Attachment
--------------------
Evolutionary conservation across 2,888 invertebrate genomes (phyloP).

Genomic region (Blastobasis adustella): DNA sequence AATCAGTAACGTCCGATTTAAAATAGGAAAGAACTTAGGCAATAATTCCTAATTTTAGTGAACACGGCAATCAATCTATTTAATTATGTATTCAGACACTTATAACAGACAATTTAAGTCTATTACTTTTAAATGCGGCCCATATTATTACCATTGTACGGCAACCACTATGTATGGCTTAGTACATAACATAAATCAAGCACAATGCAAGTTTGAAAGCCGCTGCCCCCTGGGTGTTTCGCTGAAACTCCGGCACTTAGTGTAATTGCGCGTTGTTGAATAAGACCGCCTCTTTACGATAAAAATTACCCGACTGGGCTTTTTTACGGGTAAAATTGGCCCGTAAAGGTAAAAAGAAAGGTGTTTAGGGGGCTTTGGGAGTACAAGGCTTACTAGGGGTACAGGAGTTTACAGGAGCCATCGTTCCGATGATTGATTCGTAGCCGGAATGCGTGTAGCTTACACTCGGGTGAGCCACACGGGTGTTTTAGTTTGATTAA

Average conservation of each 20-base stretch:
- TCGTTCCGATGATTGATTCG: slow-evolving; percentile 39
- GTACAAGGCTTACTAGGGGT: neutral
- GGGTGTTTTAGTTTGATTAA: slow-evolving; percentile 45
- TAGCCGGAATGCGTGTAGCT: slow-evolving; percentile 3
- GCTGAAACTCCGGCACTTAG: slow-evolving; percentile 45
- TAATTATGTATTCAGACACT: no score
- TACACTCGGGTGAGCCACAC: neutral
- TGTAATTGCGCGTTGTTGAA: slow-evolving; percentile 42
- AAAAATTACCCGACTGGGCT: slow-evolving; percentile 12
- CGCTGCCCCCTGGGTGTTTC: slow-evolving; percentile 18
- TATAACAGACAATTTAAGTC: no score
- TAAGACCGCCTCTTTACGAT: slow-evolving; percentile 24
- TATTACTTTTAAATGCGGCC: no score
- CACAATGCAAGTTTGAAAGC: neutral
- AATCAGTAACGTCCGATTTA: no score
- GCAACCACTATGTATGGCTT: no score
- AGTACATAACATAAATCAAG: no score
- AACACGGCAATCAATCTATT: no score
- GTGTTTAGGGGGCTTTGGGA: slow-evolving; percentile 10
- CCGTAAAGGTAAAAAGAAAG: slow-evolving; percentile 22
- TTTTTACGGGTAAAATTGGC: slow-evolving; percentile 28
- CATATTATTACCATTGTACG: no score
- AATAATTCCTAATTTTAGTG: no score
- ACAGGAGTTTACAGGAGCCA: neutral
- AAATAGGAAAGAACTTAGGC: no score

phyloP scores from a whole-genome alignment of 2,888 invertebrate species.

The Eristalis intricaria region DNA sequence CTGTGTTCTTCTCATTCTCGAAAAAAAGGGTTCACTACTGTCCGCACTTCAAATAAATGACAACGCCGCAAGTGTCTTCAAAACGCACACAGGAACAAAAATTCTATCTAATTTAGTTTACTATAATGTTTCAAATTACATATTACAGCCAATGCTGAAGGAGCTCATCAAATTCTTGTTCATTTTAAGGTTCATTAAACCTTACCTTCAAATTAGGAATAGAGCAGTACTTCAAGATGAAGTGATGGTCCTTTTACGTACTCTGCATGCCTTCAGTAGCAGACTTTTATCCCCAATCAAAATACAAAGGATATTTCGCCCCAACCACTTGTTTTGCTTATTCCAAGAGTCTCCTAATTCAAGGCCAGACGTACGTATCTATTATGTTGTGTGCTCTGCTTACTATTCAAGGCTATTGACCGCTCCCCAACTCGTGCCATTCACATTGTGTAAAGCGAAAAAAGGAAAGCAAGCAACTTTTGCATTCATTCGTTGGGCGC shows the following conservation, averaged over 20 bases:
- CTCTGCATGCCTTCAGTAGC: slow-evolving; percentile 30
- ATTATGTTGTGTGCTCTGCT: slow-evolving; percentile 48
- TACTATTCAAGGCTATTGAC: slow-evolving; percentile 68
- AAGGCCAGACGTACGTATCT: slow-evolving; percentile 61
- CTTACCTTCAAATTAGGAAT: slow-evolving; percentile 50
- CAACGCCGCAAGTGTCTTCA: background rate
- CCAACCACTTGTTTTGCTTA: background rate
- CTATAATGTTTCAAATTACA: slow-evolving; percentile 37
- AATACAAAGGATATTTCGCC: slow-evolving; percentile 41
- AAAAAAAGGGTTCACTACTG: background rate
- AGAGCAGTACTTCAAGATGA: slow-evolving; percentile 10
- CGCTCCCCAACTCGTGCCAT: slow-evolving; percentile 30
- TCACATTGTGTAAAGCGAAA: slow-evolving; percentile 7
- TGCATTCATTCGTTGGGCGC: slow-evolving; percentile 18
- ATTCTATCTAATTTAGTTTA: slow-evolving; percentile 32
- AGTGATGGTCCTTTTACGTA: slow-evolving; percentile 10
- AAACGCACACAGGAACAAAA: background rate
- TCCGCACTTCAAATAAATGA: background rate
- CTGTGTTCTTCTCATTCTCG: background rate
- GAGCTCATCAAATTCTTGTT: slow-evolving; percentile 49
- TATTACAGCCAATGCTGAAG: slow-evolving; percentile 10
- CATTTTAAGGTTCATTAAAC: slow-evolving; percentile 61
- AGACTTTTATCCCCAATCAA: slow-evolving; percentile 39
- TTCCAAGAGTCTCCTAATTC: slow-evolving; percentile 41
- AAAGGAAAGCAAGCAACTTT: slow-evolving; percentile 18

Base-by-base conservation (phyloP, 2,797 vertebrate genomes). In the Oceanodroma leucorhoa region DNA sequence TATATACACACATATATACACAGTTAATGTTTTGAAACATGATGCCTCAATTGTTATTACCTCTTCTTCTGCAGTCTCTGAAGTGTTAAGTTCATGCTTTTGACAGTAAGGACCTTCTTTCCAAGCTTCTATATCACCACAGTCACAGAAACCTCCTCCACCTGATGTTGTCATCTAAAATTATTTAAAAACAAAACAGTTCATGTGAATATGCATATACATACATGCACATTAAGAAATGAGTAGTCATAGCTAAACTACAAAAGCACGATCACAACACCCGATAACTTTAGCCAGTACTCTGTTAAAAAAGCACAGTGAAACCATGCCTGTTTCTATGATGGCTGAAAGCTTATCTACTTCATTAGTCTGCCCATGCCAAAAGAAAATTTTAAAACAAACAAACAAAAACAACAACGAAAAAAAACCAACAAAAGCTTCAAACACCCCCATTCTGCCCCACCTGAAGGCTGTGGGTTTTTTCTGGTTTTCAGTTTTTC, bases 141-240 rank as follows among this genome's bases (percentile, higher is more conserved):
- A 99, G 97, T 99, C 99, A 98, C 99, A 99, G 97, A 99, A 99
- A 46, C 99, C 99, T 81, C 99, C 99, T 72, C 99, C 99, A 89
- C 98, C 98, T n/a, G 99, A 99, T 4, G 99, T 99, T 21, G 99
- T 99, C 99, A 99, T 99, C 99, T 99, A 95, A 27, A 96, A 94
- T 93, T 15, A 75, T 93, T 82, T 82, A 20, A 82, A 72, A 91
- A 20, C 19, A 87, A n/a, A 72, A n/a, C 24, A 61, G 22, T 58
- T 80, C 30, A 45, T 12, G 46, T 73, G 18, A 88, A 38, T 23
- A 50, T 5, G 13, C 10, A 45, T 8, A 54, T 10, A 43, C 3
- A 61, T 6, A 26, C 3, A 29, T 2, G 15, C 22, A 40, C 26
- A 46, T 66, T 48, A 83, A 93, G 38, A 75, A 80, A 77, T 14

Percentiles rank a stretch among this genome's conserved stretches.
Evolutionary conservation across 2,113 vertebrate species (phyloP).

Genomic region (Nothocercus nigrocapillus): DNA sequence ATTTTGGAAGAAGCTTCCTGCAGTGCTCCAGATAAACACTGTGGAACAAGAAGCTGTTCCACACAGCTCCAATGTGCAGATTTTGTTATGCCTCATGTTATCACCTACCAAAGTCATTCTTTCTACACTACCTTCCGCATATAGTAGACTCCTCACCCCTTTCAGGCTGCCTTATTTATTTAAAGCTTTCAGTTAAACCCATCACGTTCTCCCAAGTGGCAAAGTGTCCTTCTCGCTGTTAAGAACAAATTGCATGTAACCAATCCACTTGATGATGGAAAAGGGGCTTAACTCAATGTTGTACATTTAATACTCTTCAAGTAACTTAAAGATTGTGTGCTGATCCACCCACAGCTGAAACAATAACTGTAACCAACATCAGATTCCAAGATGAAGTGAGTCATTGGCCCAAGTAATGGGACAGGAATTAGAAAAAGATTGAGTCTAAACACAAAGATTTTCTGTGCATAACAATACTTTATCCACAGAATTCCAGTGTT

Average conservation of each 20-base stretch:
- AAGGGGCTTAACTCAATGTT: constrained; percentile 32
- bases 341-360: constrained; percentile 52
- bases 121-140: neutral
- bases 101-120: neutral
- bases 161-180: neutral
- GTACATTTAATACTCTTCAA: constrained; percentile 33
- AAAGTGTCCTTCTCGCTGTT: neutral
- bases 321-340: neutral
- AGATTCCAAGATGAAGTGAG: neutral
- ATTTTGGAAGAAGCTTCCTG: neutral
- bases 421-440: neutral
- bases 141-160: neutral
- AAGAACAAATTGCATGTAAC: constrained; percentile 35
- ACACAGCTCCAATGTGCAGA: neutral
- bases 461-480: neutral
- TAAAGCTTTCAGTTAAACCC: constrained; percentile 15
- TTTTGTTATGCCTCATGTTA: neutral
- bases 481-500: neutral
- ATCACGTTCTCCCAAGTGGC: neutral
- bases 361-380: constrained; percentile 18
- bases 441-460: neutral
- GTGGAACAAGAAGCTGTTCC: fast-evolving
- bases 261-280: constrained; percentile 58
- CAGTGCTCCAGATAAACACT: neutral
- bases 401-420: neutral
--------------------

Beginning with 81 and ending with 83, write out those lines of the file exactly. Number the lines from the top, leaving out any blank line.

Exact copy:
- bases 421-440: neutral
- bases 141-160: neutral
- AAGAACAAATTGCATGTAAC: constrained; percentile 35